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Making the most of teenagers

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Many kids don’t ‘get it’ until their 20s. Ten rules to follow until then.

By Ellen Frankenberg

Recent research supports what you and I have long suspected: The human brain isn’t fully developed at age 16 (when your darlings may legally drive 5,000-pound vehicles at 65 miles per hour), nor at 18 (when they’re entitled to choose the leaders of the Western world), nor at 21 (when they can legally purchase alcohol).

Even though our children mature physically earlier than previous generations, and their hormonal development seems increasingly precocious, the human brain isn’t fully mature until about age 25.

The synapses in the brain—those complex connections that link one tidbit of information to the next, that organize information between cause and effect, or between risk and consequences—continue to develop well into the 20s, according to Jay Giedd of the National Institute of Mental Health.

Teenage brains blossom with new brain cells and neural connections, something that formerly was thought to happen only in the first 18 months of life. Their frontal lobes—responsible for “executive” functions such as self-control, judgment, emotional regulation, organization and planning—undergo wholesale renovation, according to a recent report in Newsweek.

One inescapable conclusion: Our teens need more structure and guidance from their parents—not more freedom at younger and younger ages.

They need limits: setting curfews, cutting off abused credit cards, linking work to spending money, withholding alcohol, requiring their presence for at least some family meals. And they need nurturing (listening, comforting, teaching, sharing, making popcorn together, hanging out until they’re ready to talk).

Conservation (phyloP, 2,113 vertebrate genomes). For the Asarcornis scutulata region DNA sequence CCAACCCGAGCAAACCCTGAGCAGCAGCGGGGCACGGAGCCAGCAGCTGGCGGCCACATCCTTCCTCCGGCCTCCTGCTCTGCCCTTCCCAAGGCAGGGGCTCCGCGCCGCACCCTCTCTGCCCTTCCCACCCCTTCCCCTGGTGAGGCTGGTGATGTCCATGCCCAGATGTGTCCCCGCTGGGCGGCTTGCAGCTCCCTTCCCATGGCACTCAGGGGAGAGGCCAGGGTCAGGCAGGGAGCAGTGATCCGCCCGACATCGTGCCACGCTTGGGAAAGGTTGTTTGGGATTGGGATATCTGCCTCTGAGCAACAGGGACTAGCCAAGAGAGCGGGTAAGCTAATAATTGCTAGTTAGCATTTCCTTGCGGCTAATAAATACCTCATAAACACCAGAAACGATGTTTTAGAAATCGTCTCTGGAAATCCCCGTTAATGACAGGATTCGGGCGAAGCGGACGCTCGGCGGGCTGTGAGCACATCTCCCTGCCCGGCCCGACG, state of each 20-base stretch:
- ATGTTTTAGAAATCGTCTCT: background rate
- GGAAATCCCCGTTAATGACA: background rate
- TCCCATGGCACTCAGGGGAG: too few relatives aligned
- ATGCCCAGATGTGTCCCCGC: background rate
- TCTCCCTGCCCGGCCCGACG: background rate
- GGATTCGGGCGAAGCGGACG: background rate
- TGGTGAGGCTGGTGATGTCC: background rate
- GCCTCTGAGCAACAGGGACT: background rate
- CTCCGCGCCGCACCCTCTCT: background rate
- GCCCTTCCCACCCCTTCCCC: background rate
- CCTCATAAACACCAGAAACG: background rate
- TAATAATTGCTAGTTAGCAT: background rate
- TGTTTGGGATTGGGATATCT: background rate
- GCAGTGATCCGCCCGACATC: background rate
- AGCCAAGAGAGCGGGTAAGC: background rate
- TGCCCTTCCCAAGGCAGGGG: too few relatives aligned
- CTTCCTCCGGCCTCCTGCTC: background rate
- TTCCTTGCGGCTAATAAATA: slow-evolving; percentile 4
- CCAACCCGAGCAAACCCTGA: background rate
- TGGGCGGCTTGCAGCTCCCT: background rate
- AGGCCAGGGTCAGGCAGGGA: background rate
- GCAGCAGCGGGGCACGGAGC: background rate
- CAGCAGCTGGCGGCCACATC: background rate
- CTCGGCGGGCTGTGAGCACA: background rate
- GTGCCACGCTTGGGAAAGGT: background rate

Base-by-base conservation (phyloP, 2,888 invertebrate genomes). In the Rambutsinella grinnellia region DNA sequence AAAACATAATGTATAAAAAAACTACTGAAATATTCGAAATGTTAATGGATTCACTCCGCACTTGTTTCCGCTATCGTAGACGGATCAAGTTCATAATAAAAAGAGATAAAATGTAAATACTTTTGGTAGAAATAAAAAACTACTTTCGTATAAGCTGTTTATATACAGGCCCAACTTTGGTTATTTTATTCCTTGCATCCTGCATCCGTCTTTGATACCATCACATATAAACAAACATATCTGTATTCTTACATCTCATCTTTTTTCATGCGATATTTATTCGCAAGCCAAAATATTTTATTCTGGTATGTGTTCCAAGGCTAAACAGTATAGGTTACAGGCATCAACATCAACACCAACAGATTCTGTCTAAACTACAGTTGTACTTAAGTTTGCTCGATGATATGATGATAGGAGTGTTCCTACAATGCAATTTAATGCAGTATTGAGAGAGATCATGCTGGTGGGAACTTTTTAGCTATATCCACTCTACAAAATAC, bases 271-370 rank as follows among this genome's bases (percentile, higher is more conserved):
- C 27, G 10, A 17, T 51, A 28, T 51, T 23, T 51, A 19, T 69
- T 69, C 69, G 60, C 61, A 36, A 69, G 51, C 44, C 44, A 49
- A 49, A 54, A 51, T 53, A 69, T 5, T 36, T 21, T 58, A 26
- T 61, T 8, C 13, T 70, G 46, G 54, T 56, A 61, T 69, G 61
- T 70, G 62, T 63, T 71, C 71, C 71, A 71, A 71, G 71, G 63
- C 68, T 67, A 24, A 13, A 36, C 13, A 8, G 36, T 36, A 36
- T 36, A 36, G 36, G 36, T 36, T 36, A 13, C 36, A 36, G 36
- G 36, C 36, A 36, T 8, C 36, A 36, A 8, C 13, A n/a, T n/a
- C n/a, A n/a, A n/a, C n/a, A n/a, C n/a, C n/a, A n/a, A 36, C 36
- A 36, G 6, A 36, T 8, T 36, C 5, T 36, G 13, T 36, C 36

Especially in an entrepreneurial family, the process of allowing teens time to sort out thoughtfully who they are as individuals will pay great dividends in the future. Better to do it in the teens than in the 40s.

Here are ten practical suggestions for teenagers’ parents—especially parents who run family companies.

1. Encourage them to do something independent.

Especially in business-owning families, teenagers mature by doing something that doesn’t depend on the family name or fortune: hiking the Appalachian Trail, taking a summer job in another industry, volunteering to rehab low-income housing in the inner city.

2. Don’t keep secrets from them.

Adolescents sense what’s happening long before they’re told, like lightning rods picking up the electricity in the air long before the storm hits. If you want them to be honest with you, you must be honest with them, even about topics that are tough to discuss.

3. Catch them doing something good.

The teenage self-doubt that most of us remember (Am I too tall? Too shy? Not in the right crowd?) can be challenged by the observable facts that only a parent can recognize. Find the unique gift in each child—and, without fake flattery, tell them the truth about their goodness.

4. Schedule time to share their dreams.

Your teenagers will be ready to talk at unpredictable times, and their quality time may not be yours. But sometimes you can create opportunities to talk one-on-one on a camping trip, a long drive to visit a college or a church mission project in Nicaragua.

5. Tell them the family stories.